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I've heard very good things about the Bosch jigsaw. Some lower-end models don't have a dust port, from what I understand, and that can be useful even if it is just to get rid of the fines. I have the Festool Trion jigsaw. Yes, I like it, but I'm not certain it's leagues ahead of the Bosch. It's advantage is a three-point hold on the blade to minimize wandering (like bearing guides for a bandsaw). I don't know what the Bosch uses. If the blade doesn't wander, though, points moot.

I'd just add that I greatly prefer the barrel grip to the D-handle. Reminds me of ironing. I hate ironing. Kidding aside, I feel that I have better control over it in more situations than a D-handle could provide.

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I meant to add that the new blades Bosch released, hmm, last year? cut remarkably well. Typical jigsaw blades cut on the upstroke so the top kerf gets ratty. These new blades have a few teeth near the jigsaw body that cut on the down stroke; I think the teeth are a hair taller than the others, too. In this way, the top gets cut using the middle as backing and the bottom uses the middle as backing. Very clean cuts. Kinda the jigsaw version of a compression spiral bit.

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I'll add another vote for the Bosch. I also have the 1590evsk (D handle) and like it very much. Recently, I had to remove some rotting 3/4" plywood under a sink (the slow leak is now fixed) and ended up doing a plunge cut (indexing off the front of the base and tilting the bade down. Probably not a good idea, but it was the only tool I had handy that would fit in the space...) and it worked flawlessly. It works great in normal use, too :) .

You're a pretty brave guy. Cool to know you were successful with the cut, but honestly, I would've chickened out.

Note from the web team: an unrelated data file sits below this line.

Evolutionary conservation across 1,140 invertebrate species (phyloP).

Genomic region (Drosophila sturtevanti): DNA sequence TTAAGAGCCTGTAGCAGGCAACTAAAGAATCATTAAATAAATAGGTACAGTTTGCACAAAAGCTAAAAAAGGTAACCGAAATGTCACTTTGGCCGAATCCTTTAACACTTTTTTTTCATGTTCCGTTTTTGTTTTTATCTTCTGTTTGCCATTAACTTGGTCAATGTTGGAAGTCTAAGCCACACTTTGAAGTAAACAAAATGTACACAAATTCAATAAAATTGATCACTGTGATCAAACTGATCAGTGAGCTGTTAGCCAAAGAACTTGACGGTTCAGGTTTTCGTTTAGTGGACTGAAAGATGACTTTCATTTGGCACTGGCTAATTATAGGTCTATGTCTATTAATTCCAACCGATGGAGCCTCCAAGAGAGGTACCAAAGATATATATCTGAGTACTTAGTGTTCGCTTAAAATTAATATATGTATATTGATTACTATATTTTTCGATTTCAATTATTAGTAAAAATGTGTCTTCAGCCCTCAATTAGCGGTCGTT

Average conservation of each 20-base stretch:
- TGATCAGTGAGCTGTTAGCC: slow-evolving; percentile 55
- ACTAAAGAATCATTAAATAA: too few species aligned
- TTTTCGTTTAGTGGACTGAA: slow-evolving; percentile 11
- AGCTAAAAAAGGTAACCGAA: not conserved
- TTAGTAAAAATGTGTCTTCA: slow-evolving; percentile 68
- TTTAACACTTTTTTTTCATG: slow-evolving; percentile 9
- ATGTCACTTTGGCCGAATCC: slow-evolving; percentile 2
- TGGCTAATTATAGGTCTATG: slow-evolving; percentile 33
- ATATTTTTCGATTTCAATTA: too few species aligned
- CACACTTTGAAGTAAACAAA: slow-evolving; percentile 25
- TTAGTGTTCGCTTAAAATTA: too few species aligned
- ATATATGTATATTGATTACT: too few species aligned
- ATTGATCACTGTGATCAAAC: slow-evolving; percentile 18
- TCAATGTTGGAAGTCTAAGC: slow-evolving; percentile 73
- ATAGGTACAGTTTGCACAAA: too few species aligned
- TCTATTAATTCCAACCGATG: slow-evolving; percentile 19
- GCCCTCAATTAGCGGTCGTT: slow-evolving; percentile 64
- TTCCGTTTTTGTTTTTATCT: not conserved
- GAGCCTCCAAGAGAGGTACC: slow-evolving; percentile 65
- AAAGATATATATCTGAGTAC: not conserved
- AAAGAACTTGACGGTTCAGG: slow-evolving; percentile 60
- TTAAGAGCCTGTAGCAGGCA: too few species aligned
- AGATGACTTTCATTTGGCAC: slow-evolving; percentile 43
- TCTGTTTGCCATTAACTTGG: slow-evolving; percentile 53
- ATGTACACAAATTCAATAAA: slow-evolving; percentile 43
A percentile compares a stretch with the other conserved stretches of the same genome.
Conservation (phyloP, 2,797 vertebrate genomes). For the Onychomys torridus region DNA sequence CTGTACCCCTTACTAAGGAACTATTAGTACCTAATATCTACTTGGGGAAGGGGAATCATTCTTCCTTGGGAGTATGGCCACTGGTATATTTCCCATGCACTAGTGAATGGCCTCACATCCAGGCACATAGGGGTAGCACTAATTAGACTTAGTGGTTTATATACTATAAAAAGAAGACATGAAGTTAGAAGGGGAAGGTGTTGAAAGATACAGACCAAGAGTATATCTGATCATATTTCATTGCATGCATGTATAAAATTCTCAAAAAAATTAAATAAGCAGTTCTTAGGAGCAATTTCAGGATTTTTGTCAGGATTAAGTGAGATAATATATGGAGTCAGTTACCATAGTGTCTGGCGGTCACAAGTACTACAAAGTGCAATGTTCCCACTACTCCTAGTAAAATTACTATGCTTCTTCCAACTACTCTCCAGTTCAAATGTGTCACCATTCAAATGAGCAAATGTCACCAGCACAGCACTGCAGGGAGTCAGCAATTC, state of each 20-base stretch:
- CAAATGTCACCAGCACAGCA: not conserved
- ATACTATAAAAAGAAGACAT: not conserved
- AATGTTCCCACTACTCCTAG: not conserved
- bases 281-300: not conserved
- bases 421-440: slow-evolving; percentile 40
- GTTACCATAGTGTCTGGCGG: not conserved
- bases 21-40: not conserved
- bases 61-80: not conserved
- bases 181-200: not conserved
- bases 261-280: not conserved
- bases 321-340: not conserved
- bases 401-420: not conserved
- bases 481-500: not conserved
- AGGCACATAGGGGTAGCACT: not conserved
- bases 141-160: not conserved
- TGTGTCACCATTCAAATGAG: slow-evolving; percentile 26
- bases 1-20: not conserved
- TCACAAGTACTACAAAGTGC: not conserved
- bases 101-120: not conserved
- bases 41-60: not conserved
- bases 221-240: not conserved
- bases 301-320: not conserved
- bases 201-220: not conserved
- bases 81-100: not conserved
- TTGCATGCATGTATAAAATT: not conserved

I've heard very good things about the Bosch jigsaw. Some lower-end models don't have a dust port, from what I understand, and that can be useful even if it is just to get rid of the fines. I have the Festool Trion jigsaw. Yes, I like it, but I'm not certain it's leagues ahead of the Bosch. It's advantage is a three-point hold on the blade to minimize wandering (like bearing guides for a bandsaw). I don't know what the Bosch uses. If the blade doesn't wander, though, points moot.

I'd just add that I greatly prefer the barrel grip to the D-handle. Reminds me of ironing. I hate ironing. Kidding aside, I feel that I have better control over it in more situations than a D-handle could provide.

From what I understand, the blade support on the Bosch is pretty solid. I've had some people tell me there's no wander at all - others say that it's very minimal, and only when making difficult curves. Like you, I much prefer the barrel grip. I think the grip is more natural than a D handle, especially where fine control is needed.

Although, I was never a fan of ironing, either, so maybe I suffer the same dislike as you. :)

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I had the Bosch 1587 D handle and it was head and shoulders above the comparable Dewalt which I also owned for a short time. The Bosch was an excellent tool but I had some extra cash at one point and bought the Festool barrel grip and it's even better than the Bosch. It cuts better and has excellent dust collection which the 1587 did not have.

post-206-0-84467900-1298330765_thumb.jpg

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I have the D-handle version of the Bosch you're thinking about and couldn't be happier with it. It replaced my 25-year-old Makita primarily for power and ease of changing blades.

If I ever buy another jigsaw it'll probably be the Carvex for the dust collection. If that isn't a big deal for you the Bosch wins the cost-benefit analysis hands-down. I bought it for cutting radiused rafter tails in 2x stock, it's been run so hot you literally couldn't pick it up but it's cutting just as well today as when it came out of the box.

HTH,

Bill